The other side of that is a development-centric approach, where as a developer it makes data science more approachable versus asking mathematicians to learn to be developers.
Another piece is this tension around bigness and just how much data is required to create the kinds of insights you need to provide business value. The CEO of Landing AI [Andrew Ng] has made this huge push for ‘big datasets are dumb’. [Big datasets are] wasting money, they’re wasting time. Cleaner, smaller datasets are actually more impactful. [Ng has said you don’t always need “big data,” but rather “good data.”] You see this tension between the traditional approach of ‘get all the data and learn as much as you can from it,’ versus cleaner, smaller less expensive, more efficient datasets providing that insight.
Some of it comes back to folks trying to do magic with what they had. Way too many I’ve talked to were like, “We have all this data; we need to do something with it.”
Okay. Great. What?
And they’d say, “Well, we need to run some machine learning so we can see what we can find out.”
It doesn’t work that way. You have to bring an actual scientific mindset to understand what hypothesis you are testing by using these models. It requires a very specific mindset to have that much discipline and the way you approach problem-solving and value creation through data science techniques versus, ‘I have data; please do things.’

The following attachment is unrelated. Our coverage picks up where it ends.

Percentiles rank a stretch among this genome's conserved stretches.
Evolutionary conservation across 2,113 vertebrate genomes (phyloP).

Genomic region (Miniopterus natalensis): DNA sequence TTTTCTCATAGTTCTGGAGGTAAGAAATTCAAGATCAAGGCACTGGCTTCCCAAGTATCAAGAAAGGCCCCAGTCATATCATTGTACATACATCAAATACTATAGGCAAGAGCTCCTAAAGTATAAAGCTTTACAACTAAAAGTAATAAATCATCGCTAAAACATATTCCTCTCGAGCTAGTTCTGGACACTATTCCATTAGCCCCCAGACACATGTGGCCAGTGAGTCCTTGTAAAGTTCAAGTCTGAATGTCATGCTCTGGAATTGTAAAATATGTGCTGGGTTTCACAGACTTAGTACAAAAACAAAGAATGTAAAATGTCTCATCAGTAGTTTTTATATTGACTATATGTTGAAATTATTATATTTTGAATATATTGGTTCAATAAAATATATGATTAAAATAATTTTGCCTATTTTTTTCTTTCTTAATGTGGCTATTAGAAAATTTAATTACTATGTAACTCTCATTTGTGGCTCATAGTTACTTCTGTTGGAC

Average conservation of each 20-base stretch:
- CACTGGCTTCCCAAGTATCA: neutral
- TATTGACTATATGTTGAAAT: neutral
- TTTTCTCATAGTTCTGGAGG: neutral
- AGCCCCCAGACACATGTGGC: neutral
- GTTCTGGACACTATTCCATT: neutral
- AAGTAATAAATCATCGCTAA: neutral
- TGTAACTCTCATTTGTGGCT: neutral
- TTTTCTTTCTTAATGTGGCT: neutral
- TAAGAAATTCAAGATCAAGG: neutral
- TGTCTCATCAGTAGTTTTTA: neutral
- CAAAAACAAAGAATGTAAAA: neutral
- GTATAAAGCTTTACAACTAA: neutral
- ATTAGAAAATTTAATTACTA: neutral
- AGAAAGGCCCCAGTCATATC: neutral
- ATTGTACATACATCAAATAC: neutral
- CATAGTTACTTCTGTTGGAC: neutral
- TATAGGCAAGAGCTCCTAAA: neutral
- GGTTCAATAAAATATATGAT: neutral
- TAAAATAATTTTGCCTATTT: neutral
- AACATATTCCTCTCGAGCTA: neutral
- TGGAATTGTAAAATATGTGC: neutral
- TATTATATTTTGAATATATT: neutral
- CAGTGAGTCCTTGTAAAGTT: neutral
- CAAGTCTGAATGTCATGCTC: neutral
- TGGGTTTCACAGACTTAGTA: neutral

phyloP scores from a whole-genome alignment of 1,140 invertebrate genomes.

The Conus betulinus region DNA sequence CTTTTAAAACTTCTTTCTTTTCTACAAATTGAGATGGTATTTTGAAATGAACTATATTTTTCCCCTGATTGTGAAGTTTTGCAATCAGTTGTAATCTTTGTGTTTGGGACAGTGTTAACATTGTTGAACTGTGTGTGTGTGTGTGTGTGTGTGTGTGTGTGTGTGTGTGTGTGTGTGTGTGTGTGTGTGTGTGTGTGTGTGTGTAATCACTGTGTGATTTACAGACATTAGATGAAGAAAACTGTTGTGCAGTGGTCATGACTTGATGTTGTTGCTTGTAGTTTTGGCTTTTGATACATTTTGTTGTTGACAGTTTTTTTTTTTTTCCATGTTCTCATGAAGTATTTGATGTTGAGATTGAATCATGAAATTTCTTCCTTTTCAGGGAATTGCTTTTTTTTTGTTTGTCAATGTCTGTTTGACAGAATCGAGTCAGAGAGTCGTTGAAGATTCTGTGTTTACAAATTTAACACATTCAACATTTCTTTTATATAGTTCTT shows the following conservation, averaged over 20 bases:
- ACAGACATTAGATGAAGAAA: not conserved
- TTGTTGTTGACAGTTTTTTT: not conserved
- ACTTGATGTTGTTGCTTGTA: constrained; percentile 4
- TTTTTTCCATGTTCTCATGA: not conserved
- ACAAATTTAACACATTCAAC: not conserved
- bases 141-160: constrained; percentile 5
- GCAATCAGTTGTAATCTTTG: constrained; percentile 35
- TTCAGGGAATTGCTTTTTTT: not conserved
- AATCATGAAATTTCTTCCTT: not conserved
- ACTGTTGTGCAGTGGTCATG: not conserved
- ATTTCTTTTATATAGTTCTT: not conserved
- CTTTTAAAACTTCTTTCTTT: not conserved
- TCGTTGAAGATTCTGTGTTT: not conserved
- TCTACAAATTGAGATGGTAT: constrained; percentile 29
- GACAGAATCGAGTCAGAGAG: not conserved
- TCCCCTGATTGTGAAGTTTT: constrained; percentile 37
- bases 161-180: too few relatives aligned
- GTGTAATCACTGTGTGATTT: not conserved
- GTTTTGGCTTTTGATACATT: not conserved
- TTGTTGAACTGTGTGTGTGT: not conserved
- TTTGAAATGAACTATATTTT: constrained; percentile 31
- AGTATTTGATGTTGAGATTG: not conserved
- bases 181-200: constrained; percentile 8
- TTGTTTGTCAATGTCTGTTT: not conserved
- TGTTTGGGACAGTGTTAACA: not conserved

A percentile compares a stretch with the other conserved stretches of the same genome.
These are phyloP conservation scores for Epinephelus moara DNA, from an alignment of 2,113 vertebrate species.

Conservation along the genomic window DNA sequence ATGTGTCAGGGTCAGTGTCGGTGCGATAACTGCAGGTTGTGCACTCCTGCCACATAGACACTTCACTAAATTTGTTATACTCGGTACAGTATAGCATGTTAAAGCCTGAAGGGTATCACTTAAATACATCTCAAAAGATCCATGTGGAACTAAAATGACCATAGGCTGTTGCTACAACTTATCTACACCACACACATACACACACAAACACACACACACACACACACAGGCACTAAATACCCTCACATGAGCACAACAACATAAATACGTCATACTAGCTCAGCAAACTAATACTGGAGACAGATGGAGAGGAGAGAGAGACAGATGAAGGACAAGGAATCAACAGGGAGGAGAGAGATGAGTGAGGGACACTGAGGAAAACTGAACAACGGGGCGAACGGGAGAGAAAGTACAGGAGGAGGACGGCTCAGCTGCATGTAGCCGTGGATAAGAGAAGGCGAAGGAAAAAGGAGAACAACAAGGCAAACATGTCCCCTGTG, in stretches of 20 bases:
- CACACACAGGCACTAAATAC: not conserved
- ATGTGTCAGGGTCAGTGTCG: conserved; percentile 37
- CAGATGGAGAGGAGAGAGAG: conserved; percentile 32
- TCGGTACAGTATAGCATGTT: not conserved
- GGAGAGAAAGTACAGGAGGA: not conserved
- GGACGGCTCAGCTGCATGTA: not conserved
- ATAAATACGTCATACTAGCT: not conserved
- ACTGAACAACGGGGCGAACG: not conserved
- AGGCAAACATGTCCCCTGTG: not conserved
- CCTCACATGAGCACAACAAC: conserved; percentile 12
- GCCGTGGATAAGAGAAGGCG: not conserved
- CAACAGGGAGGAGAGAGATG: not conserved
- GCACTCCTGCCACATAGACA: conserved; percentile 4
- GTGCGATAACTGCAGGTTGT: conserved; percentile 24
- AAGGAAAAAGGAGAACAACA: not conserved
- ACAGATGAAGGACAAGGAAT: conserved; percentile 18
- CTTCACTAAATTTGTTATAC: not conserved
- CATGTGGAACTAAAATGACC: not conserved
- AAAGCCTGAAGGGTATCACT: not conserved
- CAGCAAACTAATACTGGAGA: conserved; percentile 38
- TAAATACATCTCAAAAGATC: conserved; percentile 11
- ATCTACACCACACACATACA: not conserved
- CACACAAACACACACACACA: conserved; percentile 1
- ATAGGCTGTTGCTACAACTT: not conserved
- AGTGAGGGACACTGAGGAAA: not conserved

When IT budgets come under scrutiny with data scientists making use of the cloud, what can be done to sort out their organization’s needs?
The great thing about cloud is you use it when you need it. Obviously, you pay for using it when you need it but often times data science applications, especially ones you’re running over large datasets, aren’t running continuously or don’t need to be structured in a way that they run continuously. Therefore, you’re talking about a very concentrated amount of spend for a very short amount of time. Buying hardware to do that means your hardware sits idle unless you are very active about making sure you’re being very efficient in the utilization of that resource over time.
One of the biggest advantages of cloud is that it runs and scales as you need it to. So even a tiny can run a massive computation and run it when they need to and not consistently.
That adds challenges, of course. “I fired this thing off on Friday, I come back in on Monday and it’s still running, and I accidentally spent $6,000 this weekend. Oops.” That happens all the time and so much of that is figuring out how to establish guardrails.
Sometimes data science gets treated like, “You know, they’re going to do whatever they need to.”
In the development world, we’ve started to have language to speak to this risk-taking, experimental, ‘don’t punish failure, we learn from failure’. We’ve been able to bring that language in, but we’ve ignored data science.
Are there some best practices for balancing and managing the innovations data scientists might want to take advantage of?
If your data science department is young and small, cloud-first sounds scary but will set you up for success down the line. If you want to make those choices on hardware investments, then you can make them at the appropriate time instead of thinking you need to buy hardware upfront and then go to cloud later, which is infinitely harder.
Guardrails don’t have to be rocket science. They can be simple. Simple can be very effective.